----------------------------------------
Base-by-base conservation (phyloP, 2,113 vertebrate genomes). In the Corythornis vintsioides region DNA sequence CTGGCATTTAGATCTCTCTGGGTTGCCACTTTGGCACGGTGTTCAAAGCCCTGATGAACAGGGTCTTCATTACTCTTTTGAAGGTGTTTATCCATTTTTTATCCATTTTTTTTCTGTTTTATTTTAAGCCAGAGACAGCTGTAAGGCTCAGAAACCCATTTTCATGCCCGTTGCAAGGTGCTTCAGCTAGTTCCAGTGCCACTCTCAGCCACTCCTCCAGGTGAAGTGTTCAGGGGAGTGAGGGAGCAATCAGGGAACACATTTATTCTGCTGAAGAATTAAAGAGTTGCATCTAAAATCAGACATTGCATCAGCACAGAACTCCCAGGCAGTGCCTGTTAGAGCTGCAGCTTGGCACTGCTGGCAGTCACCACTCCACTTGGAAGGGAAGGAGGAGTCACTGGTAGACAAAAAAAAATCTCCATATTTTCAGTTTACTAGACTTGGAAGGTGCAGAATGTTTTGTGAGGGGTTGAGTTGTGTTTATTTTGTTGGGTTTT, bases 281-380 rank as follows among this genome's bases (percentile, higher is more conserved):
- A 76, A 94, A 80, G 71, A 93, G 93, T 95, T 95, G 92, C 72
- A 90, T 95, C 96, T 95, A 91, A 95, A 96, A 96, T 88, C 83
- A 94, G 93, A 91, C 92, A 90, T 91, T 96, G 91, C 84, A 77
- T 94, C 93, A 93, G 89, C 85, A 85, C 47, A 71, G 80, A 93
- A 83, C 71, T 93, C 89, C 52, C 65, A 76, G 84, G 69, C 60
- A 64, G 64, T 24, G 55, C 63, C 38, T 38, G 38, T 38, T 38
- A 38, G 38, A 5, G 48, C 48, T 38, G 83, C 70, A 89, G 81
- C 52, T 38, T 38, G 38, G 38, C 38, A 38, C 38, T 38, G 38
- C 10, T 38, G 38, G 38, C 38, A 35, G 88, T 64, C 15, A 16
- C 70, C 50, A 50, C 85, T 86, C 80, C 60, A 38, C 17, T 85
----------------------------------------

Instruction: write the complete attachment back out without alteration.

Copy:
Base-by-base conservation (phyloP, 2,113 vertebrate genomes). In the Corythornis vintsioides region DNA sequence CTGGCATTTAGATCTCTCTGGGTTGCCACTTTGGCACGGTGTTCAAAGCCCTGATGAACAGGGTCTTCATTACTCTTTTGAAGGTGTTTATCCATTTTTTATCCATTTTTTTTCTGTTTTATTTTAAGCCAGAGACAGCTGTAAGGCTCAGAAACCCATTTTCATGCCCGTTGCAAGGTGCTTCAGCTAGTTCCAGTGCCACTCTCAGCCACTCCTCCAGGTGAAGTGTTCAGGGGAGTGAGGGAGCAATCAGGGAACACATTTATTCTGCTGAAGAATTAAAGAGTTGCATCTAAAATCAGACATTGCATCAGCACAGAACTCCCAGGCAGTGCCTGTTAGAGCTGCAGCTTGGCACTGCTGGCAGTCACCACTCCACTTGGAAGGGAAGGAGGAGTCACTGGTAGACAAAAAAAAATCTCCATATTTTCAGTTTACTAGACTTGGAAGGTGCAGAATGTTTTGTGAGGGGTTGAGTTGTGTTTATTTTGTTGGGTTTT, bases 281-380 rank as follows among this genome's bases (percentile, higher is more conserved):
- A 76, A 94, A 80, G 71, A 93, G 93, T 95, T 95, G 92, C 72
- A 90, T 95, C 96, T 95, A 91, A 95, A 96, A 96, T 88, C 83
- A 94, G 93, A 91, C 92, A 90, T 91, T 96, G 91, C 84, A 77
- T 94, C 93, A 93, G 89, C 85, A 85, C 47, A 71, G 80, A 93
- A 83, C 71, T 93, C 89, C 52, C 65, A 76, G 84, G 69, C 60
- A 64, G 64, T 24, G 55, C 63, C 38, T 38, G 38, T 38, T 38
- A 38, G 38, A 5, G 48, C 48, T 38, G 83, C 70, A 89, G 81
- C 52, T 38, T 38, G 38, G 38, C 38, A 38, C 38, T 38, G 38
- C 10, T 38, G 38, G 38, C 38, A 35, G 88, T 64, C 15, A 16
- C 70, C 50, A 50, C 85, T 86, C 80, C 60, A 38, C 17, T 85